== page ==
Breastfeeding vs. Bottle Feeding: Are You Getting Glares? (page 2)
- Bottle Feeding and Breastfeeding: Is There a Third Option?
- Nursing Mama: 8 Tips for Breastfeeding Success
- Adventures in Eating: 8 Tips for Feeding a Baby
- Weaning Your Baby: Tips to Ditch the Bottle or Breast
- Nursing Problems: Beating Basic Breastfeeding Issues
- Weaning and Weight Gain: Is Baby-led Feeding Best?
Most moms have experienced being judged or receiving disapproving looks and comments about the parenting choices they make. But breast versus bottle is a particularly hot topic, and one that's pretty much guaranteed to get people fired up.
So who, exactly, is getting glares? As it turns out, everyone. Studies overwhelmingly show that judgment isn't limited to one side of the debate. 2005 research from the University of Kent, England, found that a third of formula feeders felt guilt about using formula and a sense of failure for not breastfeeding. These feelings were made worse by the comments and criticism women reported receiving for their choice. Formula feeding moms stated they faced pressure to breastfeed, judgment if they didn't, and 44 percent of moms said they were "made to feel guilty" about formula feeding.
As for the breastfeeding moms, a 2011 study in the Personality and Social Psychology Bulletin found that knowing an individual was breastfeeding led to discrimination. In a double-blind study of the attitudes of others towards breastfeeding, the breastfeeders were perceived to be less competent at tasks like math and work performance, and less likely to be hired, by both men and women. In recent years, reports of breast feeding women receiving glares, accusations of indecent exposure, and even being asked to leave stores has led to groups of women staging "nurse-ins" at various retailers and restaurants.
So what's behind the glares that each group is experiencing?
- The pros: Michelle Call, La Leche League leader, discusses some of the many ways that breastfeeding is ideal: "From convenience, to jaw development, keeping up supply, bonding, and baby getting the maximum amount of nutritional and immunological properties, breastfeeding works the best."
- The glares: Breastfeeding mothers report that negative remarks and open disapproval increased as the baby grows older. Dr. Jack Newman, MD, FRCPC and author of The Ultimate Breastfeeding Book of Answers, says that "breastfeeding is so much more than breast milk. It is a relationship. An intimate relationship. And many in our society are afraid of intimate relationships. When it comes to breastfeeding, it is also colored by the whole issue of 'child sexual abuse' because in our society, breasts are seen only as sexual. It becomes even more of an issue when it's about a toddler breastfeeding."
Formula Feeding Moms
- The pros: Women who have certain medical conditions or who must take incompatible medicines can use formula without concern of passing on the condition through their breast milk. In addition, feeding isn't left up to mom—all family members can take part.
- The glares: Newman says formula feeding is such a heated topic because "there is a huge group of people who are carrying the baggage of their own children not having been breastfed. It is a bigger issue than smoking, for example. The smoker feels he is hurting only himself (not true, but the notion of second hand smoke being damaging is only starting to be widely accepted). But the parents whose baby is not breastfed are being told they are harming their children." And not only are formula feeders being told they are harming their infants, they are told it's because they didn't try hard enough.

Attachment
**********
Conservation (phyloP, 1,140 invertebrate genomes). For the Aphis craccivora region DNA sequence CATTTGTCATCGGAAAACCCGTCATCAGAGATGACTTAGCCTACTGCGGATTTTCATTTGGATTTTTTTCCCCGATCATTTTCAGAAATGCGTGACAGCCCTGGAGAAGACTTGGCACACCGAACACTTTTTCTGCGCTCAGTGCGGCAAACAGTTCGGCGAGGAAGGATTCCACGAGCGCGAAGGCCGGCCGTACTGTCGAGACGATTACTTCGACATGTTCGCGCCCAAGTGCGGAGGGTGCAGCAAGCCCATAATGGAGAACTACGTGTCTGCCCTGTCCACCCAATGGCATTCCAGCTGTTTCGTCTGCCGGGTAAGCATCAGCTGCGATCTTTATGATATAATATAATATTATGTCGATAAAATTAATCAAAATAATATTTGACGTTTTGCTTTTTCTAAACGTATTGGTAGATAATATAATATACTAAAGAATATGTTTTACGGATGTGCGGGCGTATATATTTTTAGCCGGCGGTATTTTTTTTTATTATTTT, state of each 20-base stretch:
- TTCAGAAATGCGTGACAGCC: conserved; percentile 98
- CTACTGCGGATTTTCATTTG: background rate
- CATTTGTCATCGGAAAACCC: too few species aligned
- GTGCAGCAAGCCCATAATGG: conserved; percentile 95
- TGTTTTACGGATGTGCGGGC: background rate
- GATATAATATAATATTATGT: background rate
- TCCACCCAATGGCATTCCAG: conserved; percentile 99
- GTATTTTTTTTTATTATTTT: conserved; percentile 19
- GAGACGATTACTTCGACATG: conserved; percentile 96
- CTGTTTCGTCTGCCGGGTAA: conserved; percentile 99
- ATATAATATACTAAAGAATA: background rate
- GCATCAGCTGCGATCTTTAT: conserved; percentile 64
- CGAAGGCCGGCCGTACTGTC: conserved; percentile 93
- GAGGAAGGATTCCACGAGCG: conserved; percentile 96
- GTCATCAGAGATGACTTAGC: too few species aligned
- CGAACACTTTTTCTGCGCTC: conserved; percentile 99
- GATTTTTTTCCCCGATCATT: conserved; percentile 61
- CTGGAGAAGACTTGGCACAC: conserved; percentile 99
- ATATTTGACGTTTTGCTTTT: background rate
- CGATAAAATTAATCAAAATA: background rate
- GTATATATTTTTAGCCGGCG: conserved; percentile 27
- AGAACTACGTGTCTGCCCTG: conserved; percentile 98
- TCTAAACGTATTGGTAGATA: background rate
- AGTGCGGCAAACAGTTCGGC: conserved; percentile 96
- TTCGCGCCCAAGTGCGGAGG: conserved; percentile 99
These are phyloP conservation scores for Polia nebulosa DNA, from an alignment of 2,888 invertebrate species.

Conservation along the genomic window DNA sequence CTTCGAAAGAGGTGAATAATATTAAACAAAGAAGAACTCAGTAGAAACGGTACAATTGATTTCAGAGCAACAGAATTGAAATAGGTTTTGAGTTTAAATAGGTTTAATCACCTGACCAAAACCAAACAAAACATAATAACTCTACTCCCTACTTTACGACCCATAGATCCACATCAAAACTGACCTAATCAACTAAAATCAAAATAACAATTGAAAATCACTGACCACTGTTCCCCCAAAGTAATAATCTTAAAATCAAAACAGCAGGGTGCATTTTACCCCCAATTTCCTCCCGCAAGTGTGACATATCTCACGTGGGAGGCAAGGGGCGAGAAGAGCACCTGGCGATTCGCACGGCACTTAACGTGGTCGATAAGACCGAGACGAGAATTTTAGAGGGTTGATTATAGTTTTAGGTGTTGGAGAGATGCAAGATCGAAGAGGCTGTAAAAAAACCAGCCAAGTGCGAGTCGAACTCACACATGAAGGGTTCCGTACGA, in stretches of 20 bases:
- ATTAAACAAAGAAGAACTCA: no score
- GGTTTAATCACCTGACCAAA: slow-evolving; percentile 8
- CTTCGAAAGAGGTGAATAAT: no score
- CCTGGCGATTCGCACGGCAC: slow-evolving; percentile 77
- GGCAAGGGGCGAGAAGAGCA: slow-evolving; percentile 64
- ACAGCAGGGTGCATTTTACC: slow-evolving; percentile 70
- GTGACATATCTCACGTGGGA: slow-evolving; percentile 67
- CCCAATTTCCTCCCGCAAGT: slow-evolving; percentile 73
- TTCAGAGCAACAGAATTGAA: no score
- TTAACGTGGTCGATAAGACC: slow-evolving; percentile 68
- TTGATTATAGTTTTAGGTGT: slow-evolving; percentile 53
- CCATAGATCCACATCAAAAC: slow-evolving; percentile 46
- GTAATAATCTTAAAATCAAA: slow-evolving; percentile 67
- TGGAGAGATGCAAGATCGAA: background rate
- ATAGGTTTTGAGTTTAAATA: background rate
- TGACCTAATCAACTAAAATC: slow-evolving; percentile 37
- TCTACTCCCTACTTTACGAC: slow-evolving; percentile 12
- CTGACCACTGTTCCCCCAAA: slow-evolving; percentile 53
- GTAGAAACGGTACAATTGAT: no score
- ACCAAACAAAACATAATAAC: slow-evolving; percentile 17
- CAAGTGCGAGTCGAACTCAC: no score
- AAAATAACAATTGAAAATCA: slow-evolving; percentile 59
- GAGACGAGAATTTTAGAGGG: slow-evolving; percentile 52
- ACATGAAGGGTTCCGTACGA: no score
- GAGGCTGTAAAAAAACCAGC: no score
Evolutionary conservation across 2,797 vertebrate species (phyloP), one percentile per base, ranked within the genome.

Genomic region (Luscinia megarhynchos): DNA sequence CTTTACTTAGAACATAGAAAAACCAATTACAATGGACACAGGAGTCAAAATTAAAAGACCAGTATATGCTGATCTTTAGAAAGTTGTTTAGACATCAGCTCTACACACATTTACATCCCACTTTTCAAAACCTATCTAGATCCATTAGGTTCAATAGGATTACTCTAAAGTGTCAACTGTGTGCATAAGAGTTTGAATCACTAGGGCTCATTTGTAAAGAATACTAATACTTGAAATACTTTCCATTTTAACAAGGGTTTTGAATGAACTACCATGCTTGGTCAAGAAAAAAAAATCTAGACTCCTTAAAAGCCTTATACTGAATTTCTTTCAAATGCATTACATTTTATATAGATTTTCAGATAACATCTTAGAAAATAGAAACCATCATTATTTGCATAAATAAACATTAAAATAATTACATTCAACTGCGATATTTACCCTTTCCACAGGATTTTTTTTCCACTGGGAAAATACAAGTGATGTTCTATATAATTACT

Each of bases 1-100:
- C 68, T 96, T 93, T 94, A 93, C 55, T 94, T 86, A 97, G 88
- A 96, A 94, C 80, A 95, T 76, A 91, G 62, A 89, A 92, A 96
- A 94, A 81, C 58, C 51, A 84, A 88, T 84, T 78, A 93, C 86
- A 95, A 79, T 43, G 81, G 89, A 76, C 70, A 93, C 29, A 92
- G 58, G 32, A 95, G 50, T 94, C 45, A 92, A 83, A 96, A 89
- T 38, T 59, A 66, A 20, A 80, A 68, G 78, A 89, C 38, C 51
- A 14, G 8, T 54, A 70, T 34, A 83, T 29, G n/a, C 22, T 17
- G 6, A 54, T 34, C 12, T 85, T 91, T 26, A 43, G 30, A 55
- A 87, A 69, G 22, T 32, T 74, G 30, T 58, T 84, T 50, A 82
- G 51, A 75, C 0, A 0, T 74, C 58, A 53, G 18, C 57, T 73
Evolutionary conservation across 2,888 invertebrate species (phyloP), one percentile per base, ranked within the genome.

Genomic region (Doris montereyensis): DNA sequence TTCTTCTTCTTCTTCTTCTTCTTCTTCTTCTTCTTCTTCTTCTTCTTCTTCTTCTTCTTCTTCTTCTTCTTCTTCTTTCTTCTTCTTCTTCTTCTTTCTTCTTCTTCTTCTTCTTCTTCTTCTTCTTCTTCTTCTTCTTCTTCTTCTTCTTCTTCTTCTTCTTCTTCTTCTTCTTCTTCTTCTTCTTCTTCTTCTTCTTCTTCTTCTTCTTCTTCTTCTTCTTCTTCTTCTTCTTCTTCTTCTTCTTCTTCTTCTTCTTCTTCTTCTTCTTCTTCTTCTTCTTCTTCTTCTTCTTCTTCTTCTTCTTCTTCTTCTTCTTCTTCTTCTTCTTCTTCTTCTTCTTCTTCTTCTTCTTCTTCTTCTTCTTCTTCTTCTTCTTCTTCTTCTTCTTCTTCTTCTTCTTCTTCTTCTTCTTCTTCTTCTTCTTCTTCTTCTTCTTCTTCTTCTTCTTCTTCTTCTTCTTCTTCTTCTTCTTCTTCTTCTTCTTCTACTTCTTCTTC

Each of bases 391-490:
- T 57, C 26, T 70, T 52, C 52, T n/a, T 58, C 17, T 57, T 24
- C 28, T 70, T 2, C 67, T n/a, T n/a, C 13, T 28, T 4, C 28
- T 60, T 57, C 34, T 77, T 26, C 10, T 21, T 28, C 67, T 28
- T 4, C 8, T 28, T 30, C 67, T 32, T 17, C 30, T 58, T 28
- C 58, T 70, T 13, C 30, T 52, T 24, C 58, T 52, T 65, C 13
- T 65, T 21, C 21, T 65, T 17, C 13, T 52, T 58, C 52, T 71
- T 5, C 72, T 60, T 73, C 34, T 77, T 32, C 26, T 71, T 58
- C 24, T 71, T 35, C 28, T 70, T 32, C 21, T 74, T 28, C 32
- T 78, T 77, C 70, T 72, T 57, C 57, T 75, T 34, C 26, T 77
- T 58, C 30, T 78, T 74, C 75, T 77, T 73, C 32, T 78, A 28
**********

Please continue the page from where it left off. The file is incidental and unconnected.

But just because someone is feeding from a bottle doesn't mean it's necessarily formula. A small, but significant group of women exist who possibly receive the most judgment of all—exclusive pumpers. Stephanie Casemore, author of Exclusively Pumping Breast Milk: A guide to providing expressed breast milk for your baby, explains that "women who are exclusively pumping are caught between the two commonly recognized options for infant feeding. They are not directly breastfeeding, but yet they are not feeding the artificial baby milk (formula) that is the common contents of a baby's bottle. Many women who exclusively pump find themselves in this unrecognized and unacknowledged position."
- The pros: Newman says "despite the formula company marketing, formulas, none of them, are even close to breast milk in composition." Exclusive pumping is a way for moms to give the nutritional and immunological benefits of breast milk, even when breastfeeding itself is impossible.
- The glares: Casemore—who also authored Breastfeeding, Take Two: Successful Breastfeeding the Second Time Around—says that "since exclusively pumping is not frequently recognized or presented as an option to new mothers when breastfeeding is not possible, many people have no idea of what it means to exclusively pump breast milk and therefore women who are exclusively pumping find themselves in a position where they either need to explain themselves to people or hide what they are doing." Pumpers may be judged by the formula feeders for going to crazy extremes when formula is readily available. And breastfeeding moms may judge the pumpers for not trying hard enough or taking the easy way out, even though pumping is far from easy.
Next time you're about to make a snap judgment, remember that you can't tell all the factors from the outside. You don't know if that bottle has milk or formula, and you don't know the reasons why breastfeeding failed. Casemore says, "Ultimately it's not a matter of how we feed our baby, but how we support each other to make educated decisions and to help women have the experience they deserve. Mothers love their babies and want the best for them. Let's support them in doing that, regardless of feeding method."
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